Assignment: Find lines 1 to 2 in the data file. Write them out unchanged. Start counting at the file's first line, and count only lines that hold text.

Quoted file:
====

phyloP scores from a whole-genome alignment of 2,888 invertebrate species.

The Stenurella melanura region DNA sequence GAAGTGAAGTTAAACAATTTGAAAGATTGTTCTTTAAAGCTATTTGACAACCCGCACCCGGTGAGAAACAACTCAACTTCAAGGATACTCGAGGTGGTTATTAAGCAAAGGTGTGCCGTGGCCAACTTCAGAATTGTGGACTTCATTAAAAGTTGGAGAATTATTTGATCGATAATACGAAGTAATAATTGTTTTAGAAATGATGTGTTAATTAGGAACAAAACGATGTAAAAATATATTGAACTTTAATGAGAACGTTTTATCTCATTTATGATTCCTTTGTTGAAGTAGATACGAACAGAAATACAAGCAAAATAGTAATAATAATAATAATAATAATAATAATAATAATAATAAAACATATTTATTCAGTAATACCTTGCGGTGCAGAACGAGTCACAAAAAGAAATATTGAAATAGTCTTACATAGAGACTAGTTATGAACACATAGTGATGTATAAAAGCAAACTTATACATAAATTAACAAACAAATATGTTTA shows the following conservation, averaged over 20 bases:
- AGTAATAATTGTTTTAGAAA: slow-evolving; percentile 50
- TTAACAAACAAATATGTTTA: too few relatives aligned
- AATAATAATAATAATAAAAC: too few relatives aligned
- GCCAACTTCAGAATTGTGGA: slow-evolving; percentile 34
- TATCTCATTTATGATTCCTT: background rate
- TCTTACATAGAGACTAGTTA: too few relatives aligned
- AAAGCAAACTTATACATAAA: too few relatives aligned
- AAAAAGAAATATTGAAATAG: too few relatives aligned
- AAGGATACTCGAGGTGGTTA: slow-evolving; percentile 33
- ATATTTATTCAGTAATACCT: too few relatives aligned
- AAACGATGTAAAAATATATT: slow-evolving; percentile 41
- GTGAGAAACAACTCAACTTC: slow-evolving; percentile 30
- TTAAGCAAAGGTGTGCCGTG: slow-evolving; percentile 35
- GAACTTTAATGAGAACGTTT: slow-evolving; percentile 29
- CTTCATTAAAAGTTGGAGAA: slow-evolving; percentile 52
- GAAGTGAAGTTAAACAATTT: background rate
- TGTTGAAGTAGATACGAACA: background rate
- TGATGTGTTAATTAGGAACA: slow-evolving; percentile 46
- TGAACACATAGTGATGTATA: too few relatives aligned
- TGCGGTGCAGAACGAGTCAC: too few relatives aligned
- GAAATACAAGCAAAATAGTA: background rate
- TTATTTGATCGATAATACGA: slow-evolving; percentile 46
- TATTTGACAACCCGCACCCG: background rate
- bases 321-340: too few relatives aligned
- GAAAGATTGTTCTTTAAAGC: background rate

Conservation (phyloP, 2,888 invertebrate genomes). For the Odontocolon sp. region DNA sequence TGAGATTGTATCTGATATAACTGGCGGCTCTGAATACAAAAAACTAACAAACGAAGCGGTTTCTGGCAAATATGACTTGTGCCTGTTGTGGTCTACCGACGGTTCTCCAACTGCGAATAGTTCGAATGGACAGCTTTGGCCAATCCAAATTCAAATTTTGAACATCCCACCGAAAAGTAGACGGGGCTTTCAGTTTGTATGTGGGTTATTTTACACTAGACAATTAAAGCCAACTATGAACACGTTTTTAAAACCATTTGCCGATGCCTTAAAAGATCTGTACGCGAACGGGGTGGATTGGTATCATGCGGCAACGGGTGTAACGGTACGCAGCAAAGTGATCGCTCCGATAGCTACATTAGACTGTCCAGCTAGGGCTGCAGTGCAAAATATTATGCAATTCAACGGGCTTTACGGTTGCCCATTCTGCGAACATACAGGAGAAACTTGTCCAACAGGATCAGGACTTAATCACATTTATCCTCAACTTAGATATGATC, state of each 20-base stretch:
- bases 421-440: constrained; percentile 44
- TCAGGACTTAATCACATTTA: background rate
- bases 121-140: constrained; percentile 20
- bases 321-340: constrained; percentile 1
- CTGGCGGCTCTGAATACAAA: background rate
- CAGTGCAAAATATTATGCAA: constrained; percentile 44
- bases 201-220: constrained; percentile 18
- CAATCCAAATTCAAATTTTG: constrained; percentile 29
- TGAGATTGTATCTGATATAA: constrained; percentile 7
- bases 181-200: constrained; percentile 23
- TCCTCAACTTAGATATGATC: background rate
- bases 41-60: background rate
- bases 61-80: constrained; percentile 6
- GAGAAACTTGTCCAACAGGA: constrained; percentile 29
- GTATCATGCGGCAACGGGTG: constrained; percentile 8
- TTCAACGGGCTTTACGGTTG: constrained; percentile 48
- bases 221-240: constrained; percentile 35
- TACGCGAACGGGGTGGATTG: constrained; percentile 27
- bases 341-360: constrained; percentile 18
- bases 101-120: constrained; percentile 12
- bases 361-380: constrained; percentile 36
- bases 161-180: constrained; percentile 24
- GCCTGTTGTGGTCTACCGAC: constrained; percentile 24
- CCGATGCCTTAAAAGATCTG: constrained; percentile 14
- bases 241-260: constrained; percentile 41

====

phyloP scores from a whole-genome alignment of 2,888 invertebrate species.

The Stenurella melanura region DNA sequence GAAGTGAAGTTAAACAATTTGAAAGATTGTTCTTTAAAGCTATTTGACAACCCGCACCCGGTGAGAAACAACTCAACTTCAAGGATACTCGAGGTGGTTATTAAGCAAAGGTGTGCCGTGGCCAACTTCAGAATTGTGGACTTCATTAAAAGTTGGAGAATTATTTGATCGATAATACGAAGTAATAATTGTTTTAGAAATGATGTGTTAATTAGGAACAAAACGATGTAAAAATATATTGAACTTTAATGAGAACGTTTTATCTCATTTATGATTCCTTTGTTGAAGTAGATACGAACAGAAATACAAGCAAAATAGTAATAATAATAATAATAATAATAATAATAATAATAATAAAACATATTTATTCAGTAATACCTTGCGGTGCAGAACGAGTCACAAAAAGAAATATTGAAATAGTCTTACATAGAGACTAGTTATGAACACATAGTGATGTATAAAAGCAAACTTATACATAAATTAACAAACAAATATGTTTA shows the following conservation, averaged over 20 bases: